UNH Professor Wins Critics Choice Award for Book on Racism, Sexism in Schools
Media Contact:  Lori Wright
603-862-0574
UNH Media Relations

Contact for Information:  Sarah Stitzlein
603-862-4044
Assistant Professor of Education
September 15, 2009


Sarah Stitzlein, assistant professor of education and core faculty member in women's studies at UNH

DURHAM, N.H. –A University of New Hampshire professor has been awarded the 2009 American Educational Studies Association Critics’ Choice Award for her book about the prominent role of racism and sexism in today’s classrooms, with behavior in some children starting in kindergarten.

Sarah Stitzlein, assistant professor of education and core faculty member in women’s studies at UNH, has been recognized for her book, “Breaking Bad Habits of Race and Gender: Transforming Identity in Schools.” The award recognizes and aims to increase awareness of exceptional scholarship in the field of educational studies.

“Sarah is an excellent scholar who is building a robust research agenda. Receiving this award so early in her career is a noteworthy achievement,” says Todd DeMitchell, chair of the Department of Education.

Stitzlein’s book is the first to unite two major schools of educational philosophy, traditional American pragmatism and contemporary post-structuralism, to offer both theoretical and concrete suggestions for dealing with actual classroom oppression based on race and gender.

“Every day teachers encounter moments of racial and gender tension in their classrooms. In the most drastic cases, these situations erupt into overt conflict or violence, while in other instances they go largely unnoted. Such incidents reveal that despite equality legislation and the good intentions of many teachers, racial and gender problems persist,” Stitzlein says.

Stitzlein’s book also provides a historical overview of how oppression tied to race and gender has changed in America in kindergarten through 12th grade.

“Today, racism and sexism have become more internalized. They shape our behaviors and self-expectations about how we should walk, talk, and think. They shape our habits, including the way we move, talk, and interact with others,” she says.

According to Stitzlein, overt sexism is more likely to occur in high school, but the more tacitly embodied behaviors of race and gender begin at early age – even in kindergarten.

“It's part of the process of becoming a human being in America. We pick it up through images and direct teachings, but also through the more subtle work of language -- the way we speak, are described, and respond to others,” she says.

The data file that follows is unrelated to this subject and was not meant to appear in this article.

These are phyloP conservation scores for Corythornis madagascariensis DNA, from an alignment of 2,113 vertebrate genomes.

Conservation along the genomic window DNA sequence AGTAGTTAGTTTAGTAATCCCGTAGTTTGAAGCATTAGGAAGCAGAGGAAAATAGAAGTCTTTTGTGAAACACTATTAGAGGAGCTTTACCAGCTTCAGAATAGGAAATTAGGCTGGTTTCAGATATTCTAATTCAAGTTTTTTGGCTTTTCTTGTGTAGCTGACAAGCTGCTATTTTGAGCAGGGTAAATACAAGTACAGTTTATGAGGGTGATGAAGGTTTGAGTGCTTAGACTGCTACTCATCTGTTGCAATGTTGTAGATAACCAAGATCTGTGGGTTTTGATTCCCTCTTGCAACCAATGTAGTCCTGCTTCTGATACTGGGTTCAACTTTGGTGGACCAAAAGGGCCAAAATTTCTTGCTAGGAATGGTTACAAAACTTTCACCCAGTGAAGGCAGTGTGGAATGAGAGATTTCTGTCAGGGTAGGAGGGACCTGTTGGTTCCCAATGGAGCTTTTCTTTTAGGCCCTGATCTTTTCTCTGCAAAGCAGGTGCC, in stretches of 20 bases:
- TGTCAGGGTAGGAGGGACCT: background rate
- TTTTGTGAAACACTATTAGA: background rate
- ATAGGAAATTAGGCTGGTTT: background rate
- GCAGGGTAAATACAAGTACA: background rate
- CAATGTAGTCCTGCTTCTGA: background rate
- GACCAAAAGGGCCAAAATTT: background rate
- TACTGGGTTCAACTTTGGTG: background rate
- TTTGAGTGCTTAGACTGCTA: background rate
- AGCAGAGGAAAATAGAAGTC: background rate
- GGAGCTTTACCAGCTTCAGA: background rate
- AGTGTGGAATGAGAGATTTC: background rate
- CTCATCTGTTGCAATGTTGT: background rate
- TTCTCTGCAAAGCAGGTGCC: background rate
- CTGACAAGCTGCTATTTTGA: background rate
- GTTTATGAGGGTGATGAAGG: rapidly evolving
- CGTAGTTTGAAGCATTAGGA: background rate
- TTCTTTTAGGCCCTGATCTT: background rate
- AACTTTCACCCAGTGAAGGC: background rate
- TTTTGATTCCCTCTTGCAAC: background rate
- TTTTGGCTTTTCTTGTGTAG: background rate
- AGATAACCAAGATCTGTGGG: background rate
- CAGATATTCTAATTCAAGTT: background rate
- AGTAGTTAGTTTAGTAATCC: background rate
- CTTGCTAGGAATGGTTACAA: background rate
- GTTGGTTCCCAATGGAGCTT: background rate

And while schools are one of the most common settings of race and gender discord, schools also are the primary locations for alleviating systems of oppression, she says. It is within schools that children learn how to enact and respond to race and gender.

To combat racism and sexism in the classroom, Stitzlein encourages teachers to have more direct and open conversations about how race and gender work in society and how they affect the lives of all students.

“I encourage teachers to make children uncomfortable with their racial positions, especially white students who live rather privileged lives. I also recommend that teachers help students reflect on themselves in ways that can make their habits of race and gender more flexible,” she says.

Stitzlein’s book has been well received by the education community.

"Stitzlein makes a great theoretical case for the intelligent treatment of race and gender in schools. This is an important and timely book that Rowman & Littlefield will be happy to have published," said Gregory Seals, College of Staten Island, CUNY.

The American Educational Studies Association, an international society for students, teachers, research scholars and administrators interested in the foundations of education, provides a cross-disciplinary forum wherein scholars gather to exchange and debate theoretical issues and empirical research that address the social context of education.
The University of New Hampshire, founded in 1866, is a world-class public research university with the feel of a New England liberal arts college. A land, sea, and space-grant university, UNH is the state's flagship public institution, enrolling 11,800 undergraduate and 2,400 graduate students.

PHOTO
Sarah Stitzlein, assistant professor of education and core faculty member in women’s studies at UNH
http://www.unh.edu/news/img/stitzlein.jpg

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